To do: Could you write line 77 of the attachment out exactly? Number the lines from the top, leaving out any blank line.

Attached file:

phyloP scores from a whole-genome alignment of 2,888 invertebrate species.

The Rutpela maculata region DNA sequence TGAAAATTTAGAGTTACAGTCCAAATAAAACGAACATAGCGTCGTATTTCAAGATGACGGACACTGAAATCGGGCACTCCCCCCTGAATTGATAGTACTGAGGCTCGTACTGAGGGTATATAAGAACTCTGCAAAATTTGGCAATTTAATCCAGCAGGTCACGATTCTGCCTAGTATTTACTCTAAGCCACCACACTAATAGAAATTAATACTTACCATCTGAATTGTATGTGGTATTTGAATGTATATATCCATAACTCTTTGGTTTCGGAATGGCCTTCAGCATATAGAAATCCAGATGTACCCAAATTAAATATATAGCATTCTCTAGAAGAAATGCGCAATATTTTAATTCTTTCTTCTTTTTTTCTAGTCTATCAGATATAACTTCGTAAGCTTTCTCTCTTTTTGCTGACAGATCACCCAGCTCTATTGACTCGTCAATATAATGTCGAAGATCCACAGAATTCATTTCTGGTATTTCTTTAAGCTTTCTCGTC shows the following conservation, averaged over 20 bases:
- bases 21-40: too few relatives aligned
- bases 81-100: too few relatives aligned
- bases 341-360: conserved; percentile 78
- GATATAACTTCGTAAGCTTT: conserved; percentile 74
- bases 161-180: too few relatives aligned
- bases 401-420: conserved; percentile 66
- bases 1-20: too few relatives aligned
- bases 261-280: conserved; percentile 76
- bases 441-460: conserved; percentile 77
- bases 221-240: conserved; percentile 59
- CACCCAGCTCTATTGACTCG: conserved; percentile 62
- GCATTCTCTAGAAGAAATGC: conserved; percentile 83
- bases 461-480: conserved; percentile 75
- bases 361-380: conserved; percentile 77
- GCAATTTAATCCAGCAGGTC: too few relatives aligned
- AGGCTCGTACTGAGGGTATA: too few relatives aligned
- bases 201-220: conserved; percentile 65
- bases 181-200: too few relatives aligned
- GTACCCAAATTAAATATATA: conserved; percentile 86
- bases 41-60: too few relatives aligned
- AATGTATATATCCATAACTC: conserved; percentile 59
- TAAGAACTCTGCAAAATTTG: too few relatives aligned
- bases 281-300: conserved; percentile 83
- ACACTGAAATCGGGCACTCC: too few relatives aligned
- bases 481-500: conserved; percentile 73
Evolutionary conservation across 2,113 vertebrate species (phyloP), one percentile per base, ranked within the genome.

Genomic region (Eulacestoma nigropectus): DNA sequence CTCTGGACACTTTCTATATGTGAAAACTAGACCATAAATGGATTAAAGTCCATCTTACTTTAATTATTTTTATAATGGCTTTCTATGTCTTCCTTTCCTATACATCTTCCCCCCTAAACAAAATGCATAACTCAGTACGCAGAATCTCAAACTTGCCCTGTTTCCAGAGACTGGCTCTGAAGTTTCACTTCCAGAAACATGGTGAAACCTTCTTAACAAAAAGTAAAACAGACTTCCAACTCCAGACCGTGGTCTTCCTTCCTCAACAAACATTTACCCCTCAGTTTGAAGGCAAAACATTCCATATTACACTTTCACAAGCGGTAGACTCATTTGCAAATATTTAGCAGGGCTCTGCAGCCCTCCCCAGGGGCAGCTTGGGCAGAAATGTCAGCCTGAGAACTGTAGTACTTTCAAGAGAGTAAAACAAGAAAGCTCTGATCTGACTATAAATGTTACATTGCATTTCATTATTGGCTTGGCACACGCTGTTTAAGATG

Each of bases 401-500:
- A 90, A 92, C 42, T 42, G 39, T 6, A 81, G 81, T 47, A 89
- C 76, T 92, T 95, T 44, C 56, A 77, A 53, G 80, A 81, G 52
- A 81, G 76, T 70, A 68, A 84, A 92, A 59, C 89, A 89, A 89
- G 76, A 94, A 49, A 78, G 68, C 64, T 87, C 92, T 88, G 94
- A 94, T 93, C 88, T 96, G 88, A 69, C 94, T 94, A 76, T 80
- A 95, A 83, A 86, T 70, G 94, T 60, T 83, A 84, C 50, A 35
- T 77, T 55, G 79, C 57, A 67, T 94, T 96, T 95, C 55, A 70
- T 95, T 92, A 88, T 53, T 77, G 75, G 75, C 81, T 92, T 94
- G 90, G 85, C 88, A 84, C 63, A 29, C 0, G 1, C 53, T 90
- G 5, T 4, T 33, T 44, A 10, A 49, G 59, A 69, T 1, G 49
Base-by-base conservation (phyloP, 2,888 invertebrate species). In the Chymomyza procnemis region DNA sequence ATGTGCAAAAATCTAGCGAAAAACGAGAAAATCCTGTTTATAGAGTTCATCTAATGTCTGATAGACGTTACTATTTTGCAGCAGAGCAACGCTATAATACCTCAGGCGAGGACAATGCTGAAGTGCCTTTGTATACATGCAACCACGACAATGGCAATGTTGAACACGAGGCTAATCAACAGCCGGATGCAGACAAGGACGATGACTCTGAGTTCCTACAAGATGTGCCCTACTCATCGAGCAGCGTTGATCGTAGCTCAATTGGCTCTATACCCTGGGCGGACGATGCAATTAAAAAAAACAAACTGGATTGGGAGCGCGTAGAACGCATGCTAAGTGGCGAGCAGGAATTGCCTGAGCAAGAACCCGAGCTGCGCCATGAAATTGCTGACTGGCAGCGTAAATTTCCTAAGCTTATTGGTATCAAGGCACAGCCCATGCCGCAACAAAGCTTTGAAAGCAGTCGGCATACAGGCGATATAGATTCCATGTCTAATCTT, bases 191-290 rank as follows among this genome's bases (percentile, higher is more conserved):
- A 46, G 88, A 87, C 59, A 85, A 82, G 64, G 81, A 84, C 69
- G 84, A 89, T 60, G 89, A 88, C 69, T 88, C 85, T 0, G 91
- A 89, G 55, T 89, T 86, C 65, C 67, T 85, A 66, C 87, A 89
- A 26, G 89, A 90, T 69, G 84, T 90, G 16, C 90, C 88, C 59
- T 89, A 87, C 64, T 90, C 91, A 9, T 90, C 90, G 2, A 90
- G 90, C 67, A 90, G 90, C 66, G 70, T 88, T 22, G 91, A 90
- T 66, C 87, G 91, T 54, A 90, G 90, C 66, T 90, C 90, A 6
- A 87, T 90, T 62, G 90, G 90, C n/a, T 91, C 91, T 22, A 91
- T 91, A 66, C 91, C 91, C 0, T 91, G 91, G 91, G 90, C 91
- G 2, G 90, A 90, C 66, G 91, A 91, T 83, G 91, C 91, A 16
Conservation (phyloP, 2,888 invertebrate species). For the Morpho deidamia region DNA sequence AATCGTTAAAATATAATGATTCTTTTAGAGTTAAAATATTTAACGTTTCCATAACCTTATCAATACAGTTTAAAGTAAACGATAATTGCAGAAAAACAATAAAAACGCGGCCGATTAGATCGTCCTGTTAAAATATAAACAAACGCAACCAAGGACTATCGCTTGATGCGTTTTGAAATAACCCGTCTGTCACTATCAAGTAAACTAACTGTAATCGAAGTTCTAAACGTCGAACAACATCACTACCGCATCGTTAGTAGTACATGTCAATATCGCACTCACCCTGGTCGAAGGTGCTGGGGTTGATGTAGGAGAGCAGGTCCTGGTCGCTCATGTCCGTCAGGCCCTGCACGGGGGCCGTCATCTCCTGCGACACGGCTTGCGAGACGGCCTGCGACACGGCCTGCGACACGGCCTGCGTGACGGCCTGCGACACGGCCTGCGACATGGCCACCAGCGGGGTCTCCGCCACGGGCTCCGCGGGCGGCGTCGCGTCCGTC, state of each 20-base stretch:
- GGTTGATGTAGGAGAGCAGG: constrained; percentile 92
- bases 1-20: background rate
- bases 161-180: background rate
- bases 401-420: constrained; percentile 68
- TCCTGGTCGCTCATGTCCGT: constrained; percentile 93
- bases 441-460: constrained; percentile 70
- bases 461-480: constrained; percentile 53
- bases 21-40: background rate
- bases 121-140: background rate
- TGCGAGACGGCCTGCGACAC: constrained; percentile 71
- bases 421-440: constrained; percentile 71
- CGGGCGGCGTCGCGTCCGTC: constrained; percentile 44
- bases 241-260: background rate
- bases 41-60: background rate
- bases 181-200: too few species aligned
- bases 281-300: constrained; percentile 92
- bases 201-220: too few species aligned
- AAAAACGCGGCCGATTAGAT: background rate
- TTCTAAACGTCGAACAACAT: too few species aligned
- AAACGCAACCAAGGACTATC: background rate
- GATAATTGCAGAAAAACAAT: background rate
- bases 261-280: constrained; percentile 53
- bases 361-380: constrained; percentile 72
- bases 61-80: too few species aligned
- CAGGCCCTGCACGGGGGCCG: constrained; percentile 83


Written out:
- CAGGCCCTGCACGGGGGCCG: constrained; percentile 83